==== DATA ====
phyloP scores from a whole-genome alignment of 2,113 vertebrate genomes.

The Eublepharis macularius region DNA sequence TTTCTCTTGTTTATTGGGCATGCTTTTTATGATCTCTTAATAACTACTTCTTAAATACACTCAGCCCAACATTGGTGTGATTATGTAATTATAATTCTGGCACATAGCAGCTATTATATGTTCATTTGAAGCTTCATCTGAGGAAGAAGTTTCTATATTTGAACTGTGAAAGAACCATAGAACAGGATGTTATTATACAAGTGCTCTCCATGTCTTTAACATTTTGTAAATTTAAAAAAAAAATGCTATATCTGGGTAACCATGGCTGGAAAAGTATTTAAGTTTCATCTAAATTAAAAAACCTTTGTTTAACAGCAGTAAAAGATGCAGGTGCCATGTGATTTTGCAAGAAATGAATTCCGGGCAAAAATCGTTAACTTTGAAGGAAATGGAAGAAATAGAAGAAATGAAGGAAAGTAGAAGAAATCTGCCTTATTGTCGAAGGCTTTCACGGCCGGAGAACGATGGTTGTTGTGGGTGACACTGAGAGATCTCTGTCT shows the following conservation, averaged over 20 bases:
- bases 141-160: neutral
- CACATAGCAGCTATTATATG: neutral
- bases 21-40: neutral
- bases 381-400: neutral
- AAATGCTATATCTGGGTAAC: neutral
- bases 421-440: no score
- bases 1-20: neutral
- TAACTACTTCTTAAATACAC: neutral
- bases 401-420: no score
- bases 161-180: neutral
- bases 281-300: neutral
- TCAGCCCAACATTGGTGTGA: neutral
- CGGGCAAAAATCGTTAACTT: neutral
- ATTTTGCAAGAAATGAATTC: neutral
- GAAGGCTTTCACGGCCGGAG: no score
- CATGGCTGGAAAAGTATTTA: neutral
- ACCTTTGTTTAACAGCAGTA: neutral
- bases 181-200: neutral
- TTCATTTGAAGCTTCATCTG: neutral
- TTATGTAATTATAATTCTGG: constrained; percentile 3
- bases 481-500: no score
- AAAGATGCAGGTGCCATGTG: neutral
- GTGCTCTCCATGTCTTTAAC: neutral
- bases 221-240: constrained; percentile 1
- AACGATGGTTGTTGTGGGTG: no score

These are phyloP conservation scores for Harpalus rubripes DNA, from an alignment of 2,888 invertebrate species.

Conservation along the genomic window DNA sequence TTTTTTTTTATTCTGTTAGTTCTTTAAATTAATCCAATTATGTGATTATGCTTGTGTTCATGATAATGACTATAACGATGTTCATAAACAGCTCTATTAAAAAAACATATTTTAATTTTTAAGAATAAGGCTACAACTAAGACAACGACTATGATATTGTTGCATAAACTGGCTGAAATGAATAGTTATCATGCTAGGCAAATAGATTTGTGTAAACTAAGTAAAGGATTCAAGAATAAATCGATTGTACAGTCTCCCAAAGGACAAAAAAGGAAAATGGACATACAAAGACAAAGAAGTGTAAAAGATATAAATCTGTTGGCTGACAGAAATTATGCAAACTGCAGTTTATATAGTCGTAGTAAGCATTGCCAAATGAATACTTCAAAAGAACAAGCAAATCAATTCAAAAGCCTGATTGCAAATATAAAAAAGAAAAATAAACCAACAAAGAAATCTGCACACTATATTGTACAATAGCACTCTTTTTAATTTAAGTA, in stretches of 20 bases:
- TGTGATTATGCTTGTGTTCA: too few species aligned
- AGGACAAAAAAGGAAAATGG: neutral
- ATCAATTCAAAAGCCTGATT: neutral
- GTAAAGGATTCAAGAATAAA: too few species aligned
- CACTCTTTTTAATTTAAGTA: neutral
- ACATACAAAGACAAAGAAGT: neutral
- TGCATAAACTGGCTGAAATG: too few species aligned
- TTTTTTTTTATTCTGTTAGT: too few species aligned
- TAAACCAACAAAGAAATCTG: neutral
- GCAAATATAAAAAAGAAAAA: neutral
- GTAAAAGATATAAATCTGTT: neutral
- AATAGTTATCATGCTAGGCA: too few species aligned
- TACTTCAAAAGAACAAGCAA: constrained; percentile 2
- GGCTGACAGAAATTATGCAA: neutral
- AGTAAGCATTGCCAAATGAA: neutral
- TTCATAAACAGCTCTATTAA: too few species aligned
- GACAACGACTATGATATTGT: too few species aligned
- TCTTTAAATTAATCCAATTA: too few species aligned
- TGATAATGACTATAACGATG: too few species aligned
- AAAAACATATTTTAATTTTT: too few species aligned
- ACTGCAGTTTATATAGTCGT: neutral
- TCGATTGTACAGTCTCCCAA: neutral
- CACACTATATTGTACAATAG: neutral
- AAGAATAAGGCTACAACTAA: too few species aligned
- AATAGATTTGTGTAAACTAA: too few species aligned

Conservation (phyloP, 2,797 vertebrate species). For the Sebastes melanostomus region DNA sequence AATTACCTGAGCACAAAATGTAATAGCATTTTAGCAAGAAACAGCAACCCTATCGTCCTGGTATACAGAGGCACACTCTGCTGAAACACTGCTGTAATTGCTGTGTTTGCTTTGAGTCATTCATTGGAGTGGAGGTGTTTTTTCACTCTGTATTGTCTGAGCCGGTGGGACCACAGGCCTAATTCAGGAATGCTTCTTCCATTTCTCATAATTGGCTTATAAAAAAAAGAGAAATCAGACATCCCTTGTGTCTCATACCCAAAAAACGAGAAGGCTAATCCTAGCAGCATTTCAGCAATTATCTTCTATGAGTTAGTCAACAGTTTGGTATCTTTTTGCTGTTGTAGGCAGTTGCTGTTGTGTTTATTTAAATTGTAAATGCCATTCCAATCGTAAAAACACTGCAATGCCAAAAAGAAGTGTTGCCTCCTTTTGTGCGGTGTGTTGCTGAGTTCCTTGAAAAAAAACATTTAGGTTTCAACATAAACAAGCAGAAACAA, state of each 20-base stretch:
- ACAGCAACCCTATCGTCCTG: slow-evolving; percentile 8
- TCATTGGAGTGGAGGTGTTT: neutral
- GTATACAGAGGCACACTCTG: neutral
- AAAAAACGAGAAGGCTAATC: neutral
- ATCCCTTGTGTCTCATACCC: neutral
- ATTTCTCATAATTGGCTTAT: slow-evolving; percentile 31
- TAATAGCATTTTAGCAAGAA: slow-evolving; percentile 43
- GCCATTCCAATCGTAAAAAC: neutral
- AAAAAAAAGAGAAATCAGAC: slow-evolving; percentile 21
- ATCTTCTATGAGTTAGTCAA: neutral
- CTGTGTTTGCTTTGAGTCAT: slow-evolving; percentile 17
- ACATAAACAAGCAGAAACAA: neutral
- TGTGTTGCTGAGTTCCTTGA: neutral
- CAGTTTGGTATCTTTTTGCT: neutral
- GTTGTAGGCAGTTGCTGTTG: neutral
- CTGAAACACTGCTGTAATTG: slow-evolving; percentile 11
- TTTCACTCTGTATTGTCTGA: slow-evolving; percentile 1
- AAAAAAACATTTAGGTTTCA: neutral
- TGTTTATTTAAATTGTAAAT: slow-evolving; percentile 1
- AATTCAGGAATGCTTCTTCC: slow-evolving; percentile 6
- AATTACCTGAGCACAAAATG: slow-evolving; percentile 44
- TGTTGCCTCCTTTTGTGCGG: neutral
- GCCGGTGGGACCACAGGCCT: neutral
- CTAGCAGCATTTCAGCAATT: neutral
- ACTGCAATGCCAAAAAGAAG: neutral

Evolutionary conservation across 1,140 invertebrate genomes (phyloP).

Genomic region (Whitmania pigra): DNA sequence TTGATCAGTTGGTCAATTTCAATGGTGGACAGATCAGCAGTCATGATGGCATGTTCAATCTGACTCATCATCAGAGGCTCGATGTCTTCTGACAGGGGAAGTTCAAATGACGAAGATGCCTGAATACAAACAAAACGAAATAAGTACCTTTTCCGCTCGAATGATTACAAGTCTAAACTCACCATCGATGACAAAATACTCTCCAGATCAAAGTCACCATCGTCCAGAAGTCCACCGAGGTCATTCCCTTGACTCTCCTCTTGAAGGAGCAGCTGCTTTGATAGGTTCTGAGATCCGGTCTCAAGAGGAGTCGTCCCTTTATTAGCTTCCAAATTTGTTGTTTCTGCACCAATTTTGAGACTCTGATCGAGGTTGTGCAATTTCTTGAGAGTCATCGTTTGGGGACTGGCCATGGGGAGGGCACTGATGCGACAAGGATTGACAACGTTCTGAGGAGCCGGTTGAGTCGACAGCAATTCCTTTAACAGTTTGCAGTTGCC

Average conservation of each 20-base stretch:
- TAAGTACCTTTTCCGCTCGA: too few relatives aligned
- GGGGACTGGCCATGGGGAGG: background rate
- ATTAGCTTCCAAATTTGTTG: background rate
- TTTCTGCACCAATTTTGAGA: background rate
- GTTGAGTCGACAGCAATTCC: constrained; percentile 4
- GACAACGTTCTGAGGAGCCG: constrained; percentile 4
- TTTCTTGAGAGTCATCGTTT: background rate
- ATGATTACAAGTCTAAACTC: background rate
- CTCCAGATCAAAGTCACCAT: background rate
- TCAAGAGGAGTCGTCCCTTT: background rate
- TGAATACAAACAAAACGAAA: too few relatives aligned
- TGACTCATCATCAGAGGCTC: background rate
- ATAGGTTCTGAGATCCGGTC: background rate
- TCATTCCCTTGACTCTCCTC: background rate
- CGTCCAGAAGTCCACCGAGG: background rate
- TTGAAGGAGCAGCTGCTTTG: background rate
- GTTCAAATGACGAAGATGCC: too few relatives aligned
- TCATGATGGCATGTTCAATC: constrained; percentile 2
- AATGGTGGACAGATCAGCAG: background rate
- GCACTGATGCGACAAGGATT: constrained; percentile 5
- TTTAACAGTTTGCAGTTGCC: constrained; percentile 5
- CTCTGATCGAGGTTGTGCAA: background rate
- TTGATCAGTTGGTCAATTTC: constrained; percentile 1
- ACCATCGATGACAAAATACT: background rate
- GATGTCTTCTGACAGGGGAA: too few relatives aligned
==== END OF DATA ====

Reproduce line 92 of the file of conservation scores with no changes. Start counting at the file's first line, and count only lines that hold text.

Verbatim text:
- CTCCAGATCAAAGTCACCAT: background rate